Both of the complementary operations of analysis (distinction, division and relation) and synthesis (compilation and unification) are needed to progress; the biggest problem seems to be the significant mismatch occurring between the two (Domingues 2012). As the social preocupations and aspirations become more complex and interdependent, such a mismatch contributes to the gradual reduction of the benefit of disciplinary and multidisciplinary environmental research, whenever ‘benefit’ is measured as the socioenvironmental impact generated, relatively to the demand for solutions.
Domingues (2012) attributes the notions of multi-, inter- and trans- disciplinarity to an effect of delayed modernity, while ‘an attempt to aproximate disciplinary areas and promote, as possible, their fusion’. These are ways of organising and spreading knowledge, as ‘arrows from the same bow’ (Nicolescu 1999). In this context, the definitions adopted in this study were (Klein 1990):
▸ Discipline: subject or knowledge field, also encompassing the method, system or doctrine.
▸ Multidisciplinarity: overlapping disciplines; its nature is essencially summative, not integrative.
▸ Interdisciplinarity: involves the cooperation of disciplines, being based upon genuine workgroups; its nature is integrative.
▸ Transdisciplinarity: significantly more ambitious in attempting to reach beyond the disciplines (trans = beyond and through); it involves a transgression of disciplinary barriers and a disobedience to the rules of different disciplines.
The scale of current environmental problems and the potential reach and seriousness of the consequences of their non-resolution demand a better worldview than the one that created such problems in the first place; one in which the disciplinary knowledges produced are integrated, interactions amongst them are scrutinised and our assessments are more relevant. This requires due consideration of the effects of positive feedback mechanisms and non-linearities, for instance, which are common features of complex systems (Liu et al. 2007). Inter- and trans- disciplinary research approaches can contribute in this sense, with the promise not of ending conflict and solving all problems, but attempting to do so as much as possible, with a better chance of success.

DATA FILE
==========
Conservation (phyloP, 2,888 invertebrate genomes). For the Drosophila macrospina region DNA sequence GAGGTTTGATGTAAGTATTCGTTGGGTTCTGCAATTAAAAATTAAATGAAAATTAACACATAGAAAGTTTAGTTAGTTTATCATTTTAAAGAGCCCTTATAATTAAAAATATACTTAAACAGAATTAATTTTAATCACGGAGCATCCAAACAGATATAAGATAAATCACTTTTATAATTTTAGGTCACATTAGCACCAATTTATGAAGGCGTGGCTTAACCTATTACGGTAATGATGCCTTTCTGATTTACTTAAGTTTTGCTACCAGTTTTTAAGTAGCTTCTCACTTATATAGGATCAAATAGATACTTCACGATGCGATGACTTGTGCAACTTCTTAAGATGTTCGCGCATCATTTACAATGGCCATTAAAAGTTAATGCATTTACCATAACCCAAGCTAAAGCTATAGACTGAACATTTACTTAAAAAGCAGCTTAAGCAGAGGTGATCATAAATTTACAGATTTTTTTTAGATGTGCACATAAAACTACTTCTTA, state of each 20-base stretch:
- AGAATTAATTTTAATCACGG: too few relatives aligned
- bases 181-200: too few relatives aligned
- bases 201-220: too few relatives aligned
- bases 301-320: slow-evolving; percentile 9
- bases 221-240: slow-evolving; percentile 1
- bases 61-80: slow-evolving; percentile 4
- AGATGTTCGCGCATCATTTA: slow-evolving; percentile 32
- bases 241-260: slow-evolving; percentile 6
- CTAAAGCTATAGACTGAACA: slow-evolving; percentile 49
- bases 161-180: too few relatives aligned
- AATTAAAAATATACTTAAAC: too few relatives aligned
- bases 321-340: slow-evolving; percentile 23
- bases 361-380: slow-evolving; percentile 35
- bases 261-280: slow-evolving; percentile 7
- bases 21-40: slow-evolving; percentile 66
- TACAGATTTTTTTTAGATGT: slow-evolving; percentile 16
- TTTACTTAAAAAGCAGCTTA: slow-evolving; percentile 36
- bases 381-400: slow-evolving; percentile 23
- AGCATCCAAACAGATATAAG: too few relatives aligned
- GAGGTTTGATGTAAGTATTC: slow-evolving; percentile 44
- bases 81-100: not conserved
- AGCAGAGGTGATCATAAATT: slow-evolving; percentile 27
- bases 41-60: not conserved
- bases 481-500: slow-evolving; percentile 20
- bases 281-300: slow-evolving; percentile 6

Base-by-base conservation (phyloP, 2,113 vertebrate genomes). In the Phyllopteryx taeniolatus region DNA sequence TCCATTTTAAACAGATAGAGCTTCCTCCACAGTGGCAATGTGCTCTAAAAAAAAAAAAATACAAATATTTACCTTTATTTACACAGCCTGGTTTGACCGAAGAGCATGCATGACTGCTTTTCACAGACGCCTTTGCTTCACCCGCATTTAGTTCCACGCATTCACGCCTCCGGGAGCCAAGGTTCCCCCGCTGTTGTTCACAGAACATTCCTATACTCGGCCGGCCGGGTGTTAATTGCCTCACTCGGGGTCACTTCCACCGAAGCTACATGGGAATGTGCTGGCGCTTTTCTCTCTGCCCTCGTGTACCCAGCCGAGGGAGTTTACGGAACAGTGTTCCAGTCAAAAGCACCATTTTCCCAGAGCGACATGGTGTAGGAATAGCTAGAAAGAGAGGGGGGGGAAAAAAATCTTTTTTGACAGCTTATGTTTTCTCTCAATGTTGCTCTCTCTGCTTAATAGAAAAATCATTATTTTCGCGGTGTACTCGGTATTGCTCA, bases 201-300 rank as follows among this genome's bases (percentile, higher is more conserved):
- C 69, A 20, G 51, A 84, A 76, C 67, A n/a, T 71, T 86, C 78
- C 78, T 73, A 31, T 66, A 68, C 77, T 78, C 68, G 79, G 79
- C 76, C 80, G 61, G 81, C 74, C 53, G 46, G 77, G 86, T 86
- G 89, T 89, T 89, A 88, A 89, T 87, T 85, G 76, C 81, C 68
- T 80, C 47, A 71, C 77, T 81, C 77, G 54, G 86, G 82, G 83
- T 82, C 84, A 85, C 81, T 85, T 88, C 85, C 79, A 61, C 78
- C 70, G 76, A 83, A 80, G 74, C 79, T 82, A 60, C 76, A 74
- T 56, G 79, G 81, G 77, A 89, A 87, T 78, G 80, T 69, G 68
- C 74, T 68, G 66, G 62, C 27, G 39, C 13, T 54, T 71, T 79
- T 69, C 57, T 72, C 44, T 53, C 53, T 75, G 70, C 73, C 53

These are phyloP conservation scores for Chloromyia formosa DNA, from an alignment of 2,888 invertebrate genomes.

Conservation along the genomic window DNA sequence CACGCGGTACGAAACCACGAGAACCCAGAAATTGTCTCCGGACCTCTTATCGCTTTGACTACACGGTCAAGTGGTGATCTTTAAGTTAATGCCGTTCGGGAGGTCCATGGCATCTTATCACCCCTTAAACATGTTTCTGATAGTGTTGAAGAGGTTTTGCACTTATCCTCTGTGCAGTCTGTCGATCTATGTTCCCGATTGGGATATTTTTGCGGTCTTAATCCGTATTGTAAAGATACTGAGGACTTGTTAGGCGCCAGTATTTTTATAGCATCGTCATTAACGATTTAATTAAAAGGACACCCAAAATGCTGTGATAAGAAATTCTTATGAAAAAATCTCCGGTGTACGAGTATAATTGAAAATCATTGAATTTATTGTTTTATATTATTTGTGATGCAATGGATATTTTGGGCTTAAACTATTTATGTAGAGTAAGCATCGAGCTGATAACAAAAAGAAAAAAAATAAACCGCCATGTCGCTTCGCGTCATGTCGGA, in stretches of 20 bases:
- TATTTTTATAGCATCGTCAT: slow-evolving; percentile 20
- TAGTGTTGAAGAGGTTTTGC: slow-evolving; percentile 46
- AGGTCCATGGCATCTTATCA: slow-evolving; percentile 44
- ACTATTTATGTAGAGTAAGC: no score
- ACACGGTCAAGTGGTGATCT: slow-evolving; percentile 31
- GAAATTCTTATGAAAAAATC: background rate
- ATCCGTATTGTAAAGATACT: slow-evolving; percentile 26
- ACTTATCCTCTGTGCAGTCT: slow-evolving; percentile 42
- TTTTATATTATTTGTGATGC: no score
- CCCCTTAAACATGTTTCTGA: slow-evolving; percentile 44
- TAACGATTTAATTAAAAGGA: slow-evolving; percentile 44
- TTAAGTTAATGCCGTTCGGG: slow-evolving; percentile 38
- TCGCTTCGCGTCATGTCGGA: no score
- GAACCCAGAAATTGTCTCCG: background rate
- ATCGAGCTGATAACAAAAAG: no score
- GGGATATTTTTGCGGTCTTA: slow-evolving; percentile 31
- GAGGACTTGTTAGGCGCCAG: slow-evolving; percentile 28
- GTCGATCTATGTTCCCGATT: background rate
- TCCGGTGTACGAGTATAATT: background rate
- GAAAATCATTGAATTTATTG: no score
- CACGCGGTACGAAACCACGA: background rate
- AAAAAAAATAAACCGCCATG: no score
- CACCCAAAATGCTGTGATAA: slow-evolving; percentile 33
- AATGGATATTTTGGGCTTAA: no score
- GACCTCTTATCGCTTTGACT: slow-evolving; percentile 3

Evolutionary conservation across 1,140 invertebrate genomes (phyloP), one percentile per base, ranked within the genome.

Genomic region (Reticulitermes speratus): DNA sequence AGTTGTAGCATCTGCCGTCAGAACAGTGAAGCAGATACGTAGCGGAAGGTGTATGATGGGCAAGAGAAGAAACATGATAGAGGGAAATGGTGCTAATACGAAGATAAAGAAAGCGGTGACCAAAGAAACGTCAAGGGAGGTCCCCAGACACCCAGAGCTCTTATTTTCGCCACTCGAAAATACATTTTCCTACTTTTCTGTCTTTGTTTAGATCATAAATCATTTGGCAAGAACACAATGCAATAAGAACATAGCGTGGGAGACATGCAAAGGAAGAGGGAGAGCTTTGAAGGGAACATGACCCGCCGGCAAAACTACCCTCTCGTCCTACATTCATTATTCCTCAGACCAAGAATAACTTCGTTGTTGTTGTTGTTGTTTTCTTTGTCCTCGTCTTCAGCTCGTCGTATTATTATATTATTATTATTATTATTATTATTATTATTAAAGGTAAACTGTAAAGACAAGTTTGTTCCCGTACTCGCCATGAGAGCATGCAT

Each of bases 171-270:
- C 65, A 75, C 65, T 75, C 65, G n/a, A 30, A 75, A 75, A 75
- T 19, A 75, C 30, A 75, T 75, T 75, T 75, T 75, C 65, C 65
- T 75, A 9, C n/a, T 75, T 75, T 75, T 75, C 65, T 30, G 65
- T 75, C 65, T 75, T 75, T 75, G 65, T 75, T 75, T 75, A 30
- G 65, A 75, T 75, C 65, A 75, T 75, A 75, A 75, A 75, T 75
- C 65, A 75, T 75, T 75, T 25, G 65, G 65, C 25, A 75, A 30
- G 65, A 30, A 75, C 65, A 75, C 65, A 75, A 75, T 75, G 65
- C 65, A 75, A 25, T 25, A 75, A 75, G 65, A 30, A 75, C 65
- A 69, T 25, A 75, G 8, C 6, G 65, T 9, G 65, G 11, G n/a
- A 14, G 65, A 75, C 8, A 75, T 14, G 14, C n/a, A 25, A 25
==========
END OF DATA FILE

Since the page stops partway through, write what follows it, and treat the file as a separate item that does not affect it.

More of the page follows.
It should be noted that putting together multidisciplinary research teams is a necessary, but not sufficient condition to achieve the typically wide ranging objectives of inter- and trans- disciplinary approaches (Philippi Jr 2000). The extra benefits that can arise from the inter and trans approaches (relatively to what can be obtained with disciplinary or multidisciplinary ones) can be attributed to a ‘misterious interaction factor’, similar to that which allows a system to become always more than the mere sum of its parts (Nicolescu 1999). Interdisciplinary research involves conceptual and methodological aspects of each composing discipline, while also including integrative elements of the knowledge being generated or processed. For that to happen, it is necessary to establish a relationship of mutual trust and good communication amongst the disciplinary teams, which become involved in an interdependent relationship where the integrity of their work depends upon the development of a shared vision for the project, mutual learning and a satisfactory experience of collaboration (Pardyjak and Thompson 2013). It is noteworthy that these elements are all required for a successful activity of river basin committees, such as in building a shared management strategy for a river basin.